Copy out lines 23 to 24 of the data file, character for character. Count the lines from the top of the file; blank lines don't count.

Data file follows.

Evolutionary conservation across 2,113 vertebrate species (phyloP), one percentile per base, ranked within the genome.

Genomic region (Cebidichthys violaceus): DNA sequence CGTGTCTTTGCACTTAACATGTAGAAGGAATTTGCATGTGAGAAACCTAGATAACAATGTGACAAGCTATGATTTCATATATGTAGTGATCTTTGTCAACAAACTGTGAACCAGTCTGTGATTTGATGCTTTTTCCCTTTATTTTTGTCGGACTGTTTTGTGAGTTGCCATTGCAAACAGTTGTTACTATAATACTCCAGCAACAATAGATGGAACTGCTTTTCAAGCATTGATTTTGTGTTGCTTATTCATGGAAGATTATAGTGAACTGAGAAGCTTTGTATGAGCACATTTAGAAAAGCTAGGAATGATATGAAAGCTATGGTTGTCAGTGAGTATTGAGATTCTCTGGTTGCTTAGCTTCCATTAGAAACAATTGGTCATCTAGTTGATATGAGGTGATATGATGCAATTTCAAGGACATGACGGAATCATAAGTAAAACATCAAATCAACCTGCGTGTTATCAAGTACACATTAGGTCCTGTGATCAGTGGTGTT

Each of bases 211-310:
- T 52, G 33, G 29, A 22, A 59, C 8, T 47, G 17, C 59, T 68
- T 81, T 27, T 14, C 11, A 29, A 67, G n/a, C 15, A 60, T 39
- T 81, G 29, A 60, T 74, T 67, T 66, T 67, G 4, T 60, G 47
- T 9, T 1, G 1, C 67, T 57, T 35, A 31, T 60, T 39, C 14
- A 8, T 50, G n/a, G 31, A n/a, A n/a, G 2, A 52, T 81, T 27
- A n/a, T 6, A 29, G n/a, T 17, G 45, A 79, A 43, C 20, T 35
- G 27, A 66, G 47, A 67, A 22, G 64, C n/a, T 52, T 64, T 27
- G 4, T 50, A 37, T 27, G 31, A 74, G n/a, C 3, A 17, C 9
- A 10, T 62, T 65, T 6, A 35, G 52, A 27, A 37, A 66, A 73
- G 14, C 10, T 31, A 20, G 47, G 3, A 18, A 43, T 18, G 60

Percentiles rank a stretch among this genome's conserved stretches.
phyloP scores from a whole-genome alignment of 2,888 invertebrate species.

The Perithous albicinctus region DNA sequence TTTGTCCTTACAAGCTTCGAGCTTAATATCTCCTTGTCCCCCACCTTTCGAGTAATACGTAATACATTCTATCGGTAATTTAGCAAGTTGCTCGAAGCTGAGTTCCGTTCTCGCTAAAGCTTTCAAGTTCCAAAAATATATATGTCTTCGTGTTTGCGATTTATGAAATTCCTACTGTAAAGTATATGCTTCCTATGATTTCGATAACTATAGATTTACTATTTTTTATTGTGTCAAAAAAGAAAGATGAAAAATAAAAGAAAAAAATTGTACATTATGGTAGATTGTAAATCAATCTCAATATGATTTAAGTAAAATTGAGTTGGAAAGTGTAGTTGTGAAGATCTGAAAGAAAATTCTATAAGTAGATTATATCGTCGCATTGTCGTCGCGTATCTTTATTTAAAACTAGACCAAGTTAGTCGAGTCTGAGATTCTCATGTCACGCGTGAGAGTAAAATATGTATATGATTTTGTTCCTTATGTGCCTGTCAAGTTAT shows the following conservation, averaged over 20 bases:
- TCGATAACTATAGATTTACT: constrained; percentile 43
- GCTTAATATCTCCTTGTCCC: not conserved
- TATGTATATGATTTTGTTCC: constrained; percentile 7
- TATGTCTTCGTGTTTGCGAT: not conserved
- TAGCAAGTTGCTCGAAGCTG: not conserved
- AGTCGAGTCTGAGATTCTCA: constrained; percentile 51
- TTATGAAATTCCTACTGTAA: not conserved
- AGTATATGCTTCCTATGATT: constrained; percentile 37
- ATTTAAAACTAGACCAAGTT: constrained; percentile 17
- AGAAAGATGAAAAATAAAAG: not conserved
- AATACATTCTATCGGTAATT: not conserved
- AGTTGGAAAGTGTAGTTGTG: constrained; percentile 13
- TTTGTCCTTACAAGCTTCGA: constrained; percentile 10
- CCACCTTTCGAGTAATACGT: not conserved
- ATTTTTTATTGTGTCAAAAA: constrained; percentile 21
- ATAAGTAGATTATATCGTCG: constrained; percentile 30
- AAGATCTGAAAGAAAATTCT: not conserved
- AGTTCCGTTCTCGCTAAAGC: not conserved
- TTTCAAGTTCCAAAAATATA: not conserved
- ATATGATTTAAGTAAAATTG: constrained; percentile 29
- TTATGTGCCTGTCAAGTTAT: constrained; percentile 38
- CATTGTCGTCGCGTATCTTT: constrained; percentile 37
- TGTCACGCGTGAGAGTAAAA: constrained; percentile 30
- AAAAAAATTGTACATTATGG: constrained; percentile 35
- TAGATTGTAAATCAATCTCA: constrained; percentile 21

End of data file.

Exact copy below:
- TTATGAAATTCCTACTGTAA: not conserved
- AGTATATGCTTCCTATGATT: constrained; percentile 37